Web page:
I’m pretty pleased at how this turban it turned out, and yes, I’d make it again.

I have more than half a ball left over, so I’ll be making some microfibre dusting mittens with the remainder – yell out if you want the pattern for those down the track.

Cinti’s Tips for using Bernat Blanket

Of course my own personal experience with this yarn doesn’t reflect everyone’s experience, but if you, like me, need some tips to help your Bernat Blanket project work up smoothly, here’s my advice:

  • Use metal needles, the yarn will slide over them more easily. Wood, bamboo or plastic gets very grippy.
  • Use a larger needle or hook size than the recommended 8mm on the label, I found a looser tension was easier to work with – keep in mind larger needles may affect finish project size (so best to swatch first).
  • Make smaller projects. If you find working with this yarn a bit challenging, make smaller projects that only take an evening or two to complete.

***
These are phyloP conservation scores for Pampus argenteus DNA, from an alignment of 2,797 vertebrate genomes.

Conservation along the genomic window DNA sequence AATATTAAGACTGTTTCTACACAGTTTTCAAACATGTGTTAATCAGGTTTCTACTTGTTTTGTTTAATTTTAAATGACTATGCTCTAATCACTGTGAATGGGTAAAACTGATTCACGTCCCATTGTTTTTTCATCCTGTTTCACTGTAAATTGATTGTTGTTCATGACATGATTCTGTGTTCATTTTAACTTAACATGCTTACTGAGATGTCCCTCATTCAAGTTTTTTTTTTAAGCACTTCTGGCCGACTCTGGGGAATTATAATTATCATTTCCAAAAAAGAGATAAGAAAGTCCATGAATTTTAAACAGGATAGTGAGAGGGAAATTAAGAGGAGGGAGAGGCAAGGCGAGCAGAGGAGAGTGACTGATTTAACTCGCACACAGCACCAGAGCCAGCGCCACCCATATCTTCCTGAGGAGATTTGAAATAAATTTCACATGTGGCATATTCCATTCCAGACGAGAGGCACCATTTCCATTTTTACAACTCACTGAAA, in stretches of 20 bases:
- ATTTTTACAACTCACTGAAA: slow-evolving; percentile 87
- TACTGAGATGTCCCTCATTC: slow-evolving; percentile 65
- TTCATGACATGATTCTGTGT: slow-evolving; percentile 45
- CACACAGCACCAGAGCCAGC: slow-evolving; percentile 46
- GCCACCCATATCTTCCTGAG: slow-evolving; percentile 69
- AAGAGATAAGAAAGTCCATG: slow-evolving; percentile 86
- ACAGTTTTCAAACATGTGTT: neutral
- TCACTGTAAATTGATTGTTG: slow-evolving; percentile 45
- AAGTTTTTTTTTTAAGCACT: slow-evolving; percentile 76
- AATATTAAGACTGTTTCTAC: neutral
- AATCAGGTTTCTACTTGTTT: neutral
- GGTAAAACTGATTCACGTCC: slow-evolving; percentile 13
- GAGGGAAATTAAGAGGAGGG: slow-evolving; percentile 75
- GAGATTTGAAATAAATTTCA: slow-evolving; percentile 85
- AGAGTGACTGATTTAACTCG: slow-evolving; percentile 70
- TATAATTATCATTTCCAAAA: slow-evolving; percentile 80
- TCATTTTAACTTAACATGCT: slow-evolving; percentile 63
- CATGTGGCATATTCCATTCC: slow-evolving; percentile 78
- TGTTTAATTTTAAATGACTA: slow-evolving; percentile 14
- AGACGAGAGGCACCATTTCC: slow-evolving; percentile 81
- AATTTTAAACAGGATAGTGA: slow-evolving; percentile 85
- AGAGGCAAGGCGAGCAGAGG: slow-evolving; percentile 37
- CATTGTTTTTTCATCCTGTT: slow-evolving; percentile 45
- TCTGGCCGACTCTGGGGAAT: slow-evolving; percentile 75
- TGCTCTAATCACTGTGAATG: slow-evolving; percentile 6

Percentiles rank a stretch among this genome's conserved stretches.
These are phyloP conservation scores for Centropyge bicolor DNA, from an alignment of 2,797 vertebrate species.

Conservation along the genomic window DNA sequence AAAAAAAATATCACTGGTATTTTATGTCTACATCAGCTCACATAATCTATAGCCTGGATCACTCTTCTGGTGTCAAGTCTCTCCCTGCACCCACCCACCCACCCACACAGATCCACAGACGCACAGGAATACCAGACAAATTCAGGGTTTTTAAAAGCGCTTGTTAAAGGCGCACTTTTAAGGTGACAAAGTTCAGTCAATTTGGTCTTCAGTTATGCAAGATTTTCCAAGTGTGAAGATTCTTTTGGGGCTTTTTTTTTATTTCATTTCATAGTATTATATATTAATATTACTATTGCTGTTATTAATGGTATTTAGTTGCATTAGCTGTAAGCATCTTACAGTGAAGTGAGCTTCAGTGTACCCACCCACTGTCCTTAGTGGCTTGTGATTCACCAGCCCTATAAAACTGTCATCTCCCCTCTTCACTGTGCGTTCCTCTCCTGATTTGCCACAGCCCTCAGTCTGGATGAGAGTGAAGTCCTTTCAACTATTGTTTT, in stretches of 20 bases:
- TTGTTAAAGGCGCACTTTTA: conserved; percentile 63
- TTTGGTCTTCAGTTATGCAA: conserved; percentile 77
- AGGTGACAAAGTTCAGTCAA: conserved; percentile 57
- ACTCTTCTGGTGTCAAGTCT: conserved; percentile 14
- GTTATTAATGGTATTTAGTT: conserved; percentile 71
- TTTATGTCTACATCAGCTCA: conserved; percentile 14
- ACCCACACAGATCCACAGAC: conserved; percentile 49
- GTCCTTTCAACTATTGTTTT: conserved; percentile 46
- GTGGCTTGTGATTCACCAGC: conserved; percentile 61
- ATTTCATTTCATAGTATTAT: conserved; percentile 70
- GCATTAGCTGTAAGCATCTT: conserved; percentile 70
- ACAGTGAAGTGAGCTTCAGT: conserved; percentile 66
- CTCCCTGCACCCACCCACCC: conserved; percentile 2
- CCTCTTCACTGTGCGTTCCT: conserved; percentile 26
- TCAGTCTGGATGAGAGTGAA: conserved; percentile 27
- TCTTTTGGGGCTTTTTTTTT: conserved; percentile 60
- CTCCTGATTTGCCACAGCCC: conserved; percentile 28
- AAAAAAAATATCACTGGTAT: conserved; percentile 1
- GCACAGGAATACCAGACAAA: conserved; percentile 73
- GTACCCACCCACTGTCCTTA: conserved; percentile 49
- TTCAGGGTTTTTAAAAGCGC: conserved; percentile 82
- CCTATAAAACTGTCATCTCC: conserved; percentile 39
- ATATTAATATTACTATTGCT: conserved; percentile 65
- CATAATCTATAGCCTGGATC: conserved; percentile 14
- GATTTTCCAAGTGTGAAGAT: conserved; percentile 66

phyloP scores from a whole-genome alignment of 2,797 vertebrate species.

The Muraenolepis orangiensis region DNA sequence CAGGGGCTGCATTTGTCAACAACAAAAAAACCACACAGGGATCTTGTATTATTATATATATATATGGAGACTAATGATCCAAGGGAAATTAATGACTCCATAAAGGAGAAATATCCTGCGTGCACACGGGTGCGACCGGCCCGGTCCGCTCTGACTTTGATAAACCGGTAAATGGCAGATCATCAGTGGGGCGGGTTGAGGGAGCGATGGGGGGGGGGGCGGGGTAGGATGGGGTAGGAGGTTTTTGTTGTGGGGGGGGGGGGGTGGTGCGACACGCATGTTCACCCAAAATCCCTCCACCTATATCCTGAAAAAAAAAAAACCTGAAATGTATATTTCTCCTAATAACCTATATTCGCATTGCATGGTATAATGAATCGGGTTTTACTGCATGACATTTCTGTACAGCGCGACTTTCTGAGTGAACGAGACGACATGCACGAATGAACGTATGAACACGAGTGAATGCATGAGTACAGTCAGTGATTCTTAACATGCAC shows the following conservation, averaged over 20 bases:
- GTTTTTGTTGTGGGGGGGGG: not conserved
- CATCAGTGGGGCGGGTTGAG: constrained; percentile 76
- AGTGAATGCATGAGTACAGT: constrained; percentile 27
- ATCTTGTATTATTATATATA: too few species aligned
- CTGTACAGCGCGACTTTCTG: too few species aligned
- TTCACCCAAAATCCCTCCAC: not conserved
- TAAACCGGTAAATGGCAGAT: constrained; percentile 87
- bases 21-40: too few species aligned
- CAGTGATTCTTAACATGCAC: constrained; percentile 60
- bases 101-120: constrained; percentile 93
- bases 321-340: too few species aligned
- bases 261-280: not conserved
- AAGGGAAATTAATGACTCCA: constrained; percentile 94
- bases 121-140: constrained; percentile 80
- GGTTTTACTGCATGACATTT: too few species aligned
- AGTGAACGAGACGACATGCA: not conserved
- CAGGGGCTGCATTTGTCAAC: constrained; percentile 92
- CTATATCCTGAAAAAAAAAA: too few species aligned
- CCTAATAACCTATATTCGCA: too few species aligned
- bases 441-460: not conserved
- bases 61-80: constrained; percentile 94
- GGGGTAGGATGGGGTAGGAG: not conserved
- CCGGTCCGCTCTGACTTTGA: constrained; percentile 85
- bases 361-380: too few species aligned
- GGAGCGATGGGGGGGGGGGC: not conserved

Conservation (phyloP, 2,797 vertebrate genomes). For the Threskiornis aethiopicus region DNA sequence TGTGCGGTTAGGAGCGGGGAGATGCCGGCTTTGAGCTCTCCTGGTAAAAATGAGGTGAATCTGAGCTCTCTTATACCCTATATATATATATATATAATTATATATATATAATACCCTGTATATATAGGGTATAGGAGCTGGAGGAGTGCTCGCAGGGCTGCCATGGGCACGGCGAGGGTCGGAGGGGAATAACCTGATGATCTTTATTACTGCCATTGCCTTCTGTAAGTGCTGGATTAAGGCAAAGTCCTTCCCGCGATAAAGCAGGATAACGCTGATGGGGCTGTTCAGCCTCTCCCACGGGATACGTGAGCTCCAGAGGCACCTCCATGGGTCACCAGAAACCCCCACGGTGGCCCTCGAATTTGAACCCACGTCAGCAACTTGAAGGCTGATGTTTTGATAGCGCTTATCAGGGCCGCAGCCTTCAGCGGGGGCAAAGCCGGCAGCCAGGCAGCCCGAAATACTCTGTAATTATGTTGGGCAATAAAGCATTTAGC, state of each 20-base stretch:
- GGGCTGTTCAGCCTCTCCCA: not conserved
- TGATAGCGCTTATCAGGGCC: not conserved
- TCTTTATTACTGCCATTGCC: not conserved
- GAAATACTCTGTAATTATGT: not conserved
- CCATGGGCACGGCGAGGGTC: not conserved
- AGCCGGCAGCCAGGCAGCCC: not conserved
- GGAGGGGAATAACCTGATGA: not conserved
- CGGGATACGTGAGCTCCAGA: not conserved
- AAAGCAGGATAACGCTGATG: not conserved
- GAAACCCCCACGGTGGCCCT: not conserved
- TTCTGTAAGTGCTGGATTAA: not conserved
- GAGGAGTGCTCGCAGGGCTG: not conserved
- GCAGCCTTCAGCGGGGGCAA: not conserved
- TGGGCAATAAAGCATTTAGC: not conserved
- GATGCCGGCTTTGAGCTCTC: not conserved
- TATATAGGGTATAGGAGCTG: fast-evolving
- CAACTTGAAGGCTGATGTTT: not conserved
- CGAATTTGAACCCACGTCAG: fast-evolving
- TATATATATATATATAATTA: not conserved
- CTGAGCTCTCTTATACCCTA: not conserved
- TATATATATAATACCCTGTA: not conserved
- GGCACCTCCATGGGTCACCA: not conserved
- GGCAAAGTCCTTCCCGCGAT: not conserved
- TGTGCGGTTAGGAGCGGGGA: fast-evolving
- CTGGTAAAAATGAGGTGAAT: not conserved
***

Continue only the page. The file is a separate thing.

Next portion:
• Knit with an English throwing style. Throwers will find this yarn much easier to work with.
  • Several forums suggest crochet is easier with this yarn as there is only one live stitch in play.

Knitting pattern hair wrap

You can purchase the yarns and accessories featured from

If you have any questions about my thoughts on this yarn or about the pattern, just leave a comment and I’ll get to it as soon as I can.

Have you used Bernat Blanket before? What did you make?


  • metal beads says:

    It looks lovely design.
    Thanks for sharing it;.

  • Virginia Smith says:

    Please, I would like the dust cloth pattern. This pattern for a turban I will try for family with long hair.

  • Nicole says:

    Can I just tell you how much I love this pattern? You’ve made it so clear and inviting, and I love the photos. I’ll be stopping by your blog far more often! 🙂

  • Sue says:

    Where did you find buttons with large holes? I’m in Arizona & haven’t found them in my local stores. Thanks.

    • They actually came in a tin filled with buttons I bought at a thrift store – so no help there. I’ve seen some handmade wooden buttons with some large holes, do you know anyone that is handy at wood working that may be able to drill a couple of large holes in a little piece of wood?